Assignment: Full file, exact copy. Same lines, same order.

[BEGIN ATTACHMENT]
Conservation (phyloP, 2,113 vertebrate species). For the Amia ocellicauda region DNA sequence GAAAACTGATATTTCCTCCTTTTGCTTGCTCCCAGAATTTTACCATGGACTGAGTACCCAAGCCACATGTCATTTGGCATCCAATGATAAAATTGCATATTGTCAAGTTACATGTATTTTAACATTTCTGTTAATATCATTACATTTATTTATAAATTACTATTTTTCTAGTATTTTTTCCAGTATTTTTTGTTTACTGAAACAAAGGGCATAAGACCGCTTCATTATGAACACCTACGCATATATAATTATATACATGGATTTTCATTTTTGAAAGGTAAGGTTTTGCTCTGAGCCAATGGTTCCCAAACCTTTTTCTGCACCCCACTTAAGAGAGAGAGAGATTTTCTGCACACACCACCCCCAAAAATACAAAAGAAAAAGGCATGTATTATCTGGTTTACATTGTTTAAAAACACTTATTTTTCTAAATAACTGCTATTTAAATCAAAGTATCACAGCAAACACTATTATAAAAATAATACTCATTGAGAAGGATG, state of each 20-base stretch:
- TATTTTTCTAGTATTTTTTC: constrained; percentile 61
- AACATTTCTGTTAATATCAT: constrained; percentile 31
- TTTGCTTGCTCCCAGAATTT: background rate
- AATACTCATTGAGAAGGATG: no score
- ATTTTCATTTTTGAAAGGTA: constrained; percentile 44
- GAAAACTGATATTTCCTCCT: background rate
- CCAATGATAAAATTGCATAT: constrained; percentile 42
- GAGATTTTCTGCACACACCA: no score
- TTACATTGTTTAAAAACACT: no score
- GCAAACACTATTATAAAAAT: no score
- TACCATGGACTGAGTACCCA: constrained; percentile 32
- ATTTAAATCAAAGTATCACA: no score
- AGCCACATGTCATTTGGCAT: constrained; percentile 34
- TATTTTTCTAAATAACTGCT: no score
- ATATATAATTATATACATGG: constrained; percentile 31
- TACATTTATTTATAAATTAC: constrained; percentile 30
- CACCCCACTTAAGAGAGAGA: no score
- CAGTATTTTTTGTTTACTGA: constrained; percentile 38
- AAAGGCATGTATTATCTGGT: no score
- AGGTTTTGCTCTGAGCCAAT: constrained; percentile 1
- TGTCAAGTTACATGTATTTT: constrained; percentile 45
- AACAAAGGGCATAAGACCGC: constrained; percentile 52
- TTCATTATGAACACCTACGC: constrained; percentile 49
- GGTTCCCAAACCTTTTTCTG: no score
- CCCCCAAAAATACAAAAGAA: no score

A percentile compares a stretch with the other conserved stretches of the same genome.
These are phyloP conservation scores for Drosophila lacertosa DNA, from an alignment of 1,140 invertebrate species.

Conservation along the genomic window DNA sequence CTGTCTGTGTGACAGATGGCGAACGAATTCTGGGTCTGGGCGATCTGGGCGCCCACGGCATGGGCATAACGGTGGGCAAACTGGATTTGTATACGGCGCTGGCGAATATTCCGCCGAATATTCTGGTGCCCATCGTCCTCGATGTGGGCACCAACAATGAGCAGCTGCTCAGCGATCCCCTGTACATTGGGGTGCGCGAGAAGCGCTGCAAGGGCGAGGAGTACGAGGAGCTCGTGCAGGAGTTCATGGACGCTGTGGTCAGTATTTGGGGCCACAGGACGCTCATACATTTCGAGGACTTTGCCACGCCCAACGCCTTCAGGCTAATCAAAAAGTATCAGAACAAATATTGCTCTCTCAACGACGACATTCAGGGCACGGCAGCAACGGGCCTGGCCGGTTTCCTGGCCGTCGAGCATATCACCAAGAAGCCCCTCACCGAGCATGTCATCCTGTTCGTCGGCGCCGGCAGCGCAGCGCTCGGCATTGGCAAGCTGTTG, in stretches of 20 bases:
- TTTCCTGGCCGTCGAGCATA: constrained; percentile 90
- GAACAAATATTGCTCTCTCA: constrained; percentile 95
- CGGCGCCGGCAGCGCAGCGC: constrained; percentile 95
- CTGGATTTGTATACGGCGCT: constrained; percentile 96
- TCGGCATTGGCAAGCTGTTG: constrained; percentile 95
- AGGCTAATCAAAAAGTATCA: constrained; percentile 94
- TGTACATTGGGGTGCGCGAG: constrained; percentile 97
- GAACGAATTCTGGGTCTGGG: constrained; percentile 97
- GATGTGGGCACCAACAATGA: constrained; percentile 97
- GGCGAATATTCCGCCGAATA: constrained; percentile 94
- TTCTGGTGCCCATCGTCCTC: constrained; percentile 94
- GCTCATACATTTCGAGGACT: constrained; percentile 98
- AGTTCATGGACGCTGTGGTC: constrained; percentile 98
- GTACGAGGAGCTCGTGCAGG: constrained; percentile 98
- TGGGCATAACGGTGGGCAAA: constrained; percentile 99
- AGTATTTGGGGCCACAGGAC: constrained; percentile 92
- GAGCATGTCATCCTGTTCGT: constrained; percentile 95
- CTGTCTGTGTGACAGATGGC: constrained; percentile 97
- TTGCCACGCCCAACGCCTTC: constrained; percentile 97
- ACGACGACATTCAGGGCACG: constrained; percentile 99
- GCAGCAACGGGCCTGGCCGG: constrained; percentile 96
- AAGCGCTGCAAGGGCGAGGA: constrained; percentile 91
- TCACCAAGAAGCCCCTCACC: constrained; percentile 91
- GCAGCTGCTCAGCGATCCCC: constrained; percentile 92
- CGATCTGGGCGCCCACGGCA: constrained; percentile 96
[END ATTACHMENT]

Conservation (phyloP, 2,113 vertebrate species). For the Amia ocellicauda region DNA sequence GAAAACTGATATTTCCTCCTTTTGCTTGCTCCCAGAATTTTACCATGGACTGAGTACCCAAGCCACATGTCATTTGGCATCCAATGATAAAATTGCATATTGTCAAGTTACATGTATTTTAACATTTCTGTTAATATCATTACATTTATTTATAAATTACTATTTTTCTAGTATTTTTTCCAGTATTTTTTGTTTACTGAAACAAAGGGCATAAGACCGCTTCATTATGAACACCTACGCATATATAATTATATACATGGATTTTCATTTTTGAAAGGTAAGGTTTTGCTCTGAGCCAATGGTTCCCAAACCTTTTTCTGCACCCCACTTAAGAGAGAGAGAGATTTTCTGCACACACCACCCCCAAAAATACAAAAGAAAAAGGCATGTATTATCTGGTTTACATTGTTTAAAAACACTTATTTTTCTAAATAACTGCTATTTAAATCAAAGTATCACAGCAAACACTATTATAAAAATAATACTCATTGAGAAGGATG, state of each 20-base stretch:
- TATTTTTCTAGTATTTTTTC: constrained; percentile 61
- AACATTTCTGTTAATATCAT: constrained; percentile 31
- TTTGCTTGCTCCCAGAATTT: background rate
- AATACTCATTGAGAAGGATG: no score
- ATTTTCATTTTTGAAAGGTA: constrained; percentile 44
- GAAAACTGATATTTCCTCCT: background rate
- CCAATGATAAAATTGCATAT: constrained; percentile 42
- GAGATTTTCTGCACACACCA: no score
- TTACATTGTTTAAAAACACT: no score
- GCAAACACTATTATAAAAAT: no score
- TACCATGGACTGAGTACCCA: constrained; percentile 32
- ATTTAAATCAAAGTATCACA: no score
- AGCCACATGTCATTTGGCAT: constrained; percentile 34
- TATTTTTCTAAATAACTGCT: no score
- ATATATAATTATATACATGG: constrained; percentile 31
- TACATTTATTTATAAATTAC: constrained; percentile 30
- CACCCCACTTAAGAGAGAGA: no score
- CAGTATTTTTTGTTTACTGA: constrained; percentile 38
- AAAGGCATGTATTATCTGGT: no score
- AGGTTTTGCTCTGAGCCAAT: constrained; percentile 1
- TGTCAAGTTACATGTATTTT: constrained; percentile 45
- AACAAAGGGCATAAGACCGC: constrained; percentile 52
- TTCATTATGAACACCTACGC: constrained; percentile 49
- GGTTCCCAAACCTTTTTCTG: no score
- CCCCCAAAAATACAAAAGAA: no score

A percentile compares a stretch with the other conserved stretches of the same genome.
These are phyloP conservation scores for Drosophila lacertosa DNA, from an alignment of 1,140 invertebrate species.

Conservation along the genomic window DNA sequence CTGTCTGTGTGACAGATGGCGAACGAATTCTGGGTCTGGGCGATCTGGGCGCCCACGGCATGGGCATAACGGTGGGCAAACTGGATTTGTATACGGCGCTGGCGAATATTCCGCCGAATATTCTGGTGCCCATCGTCCTCGATGTGGGCACCAACAATGAGCAGCTGCTCAGCGATCCCCTGTACATTGGGGTGCGCGAGAAGCGCTGCAAGGGCGAGGAGTACGAGGAGCTCGTGCAGGAGTTCATGGACGCTGTGGTCAGTATTTGGGGCCACAGGACGCTCATACATTTCGAGGACTTTGCCACGCCCAACGCCTTCAGGCTAATCAAAAAGTATCAGAACAAATATTGCTCTCTCAACGACGACATTCAGGGCACGGCAGCAACGGGCCTGGCCGGTTTCCTGGCCGTCGAGCATATCACCAAGAAGCCCCTCACCGAGCATGTCATCCTGTTCGTCGGCGCCGGCAGCGCAGCGCTCGGCATTGGCAAGCTGTTG, in stretches of 20 bases:
- TTTCCTGGCCGTCGAGCATA: constrained; percentile 90
- GAACAAATATTGCTCTCTCA: constrained; percentile 95
- CGGCGCCGGCAGCGCAGCGC: constrained; percentile 95
- CTGGATTTGTATACGGCGCT: constrained; percentile 96
- TCGGCATTGGCAAGCTGTTG: constrained; percentile 95
- AGGCTAATCAAAAAGTATCA: constrained; percentile 94
- TGTACATTGGGGTGCGCGAG: constrained; percentile 97
- GAACGAATTCTGGGTCTGGG: constrained; percentile 97
- GATGTGGGCACCAACAATGA: constrained; percentile 97
- GGCGAATATTCCGCCGAATA: constrained; percentile 94
- TTCTGGTGCCCATCGTCCTC: constrained; percentile 94
- GCTCATACATTTCGAGGACT: constrained; percentile 98
- AGTTCATGGACGCTGTGGTC: constrained; percentile 98
- GTACGAGGAGCTCGTGCAGG: constrained; percentile 98
- TGGGCATAACGGTGGGCAAA: constrained; percentile 99
- AGTATTTGGGGCCACAGGAC: constrained; percentile 92
- GAGCATGTCATCCTGTTCGT: constrained; percentile 95
- CTGTCTGTGTGACAGATGGC: constrained; percentile 97
- TTGCCACGCCCAACGCCTTC: constrained; percentile 97
- ACGACGACATTCAGGGCACG: constrained; percentile 99
- GCAGCAACGGGCCTGGCCGG: constrained; percentile 96
- AAGCGCTGCAAGGGCGAGGA: constrained; percentile 91
- TCACCAAGAAGCCCCTCACC: constrained; percentile 91
- GCAGCTGCTCAGCGATCCCC: constrained; percentile 92
- CGATCTGGGCGCCCACGGCA: constrained; percentile 96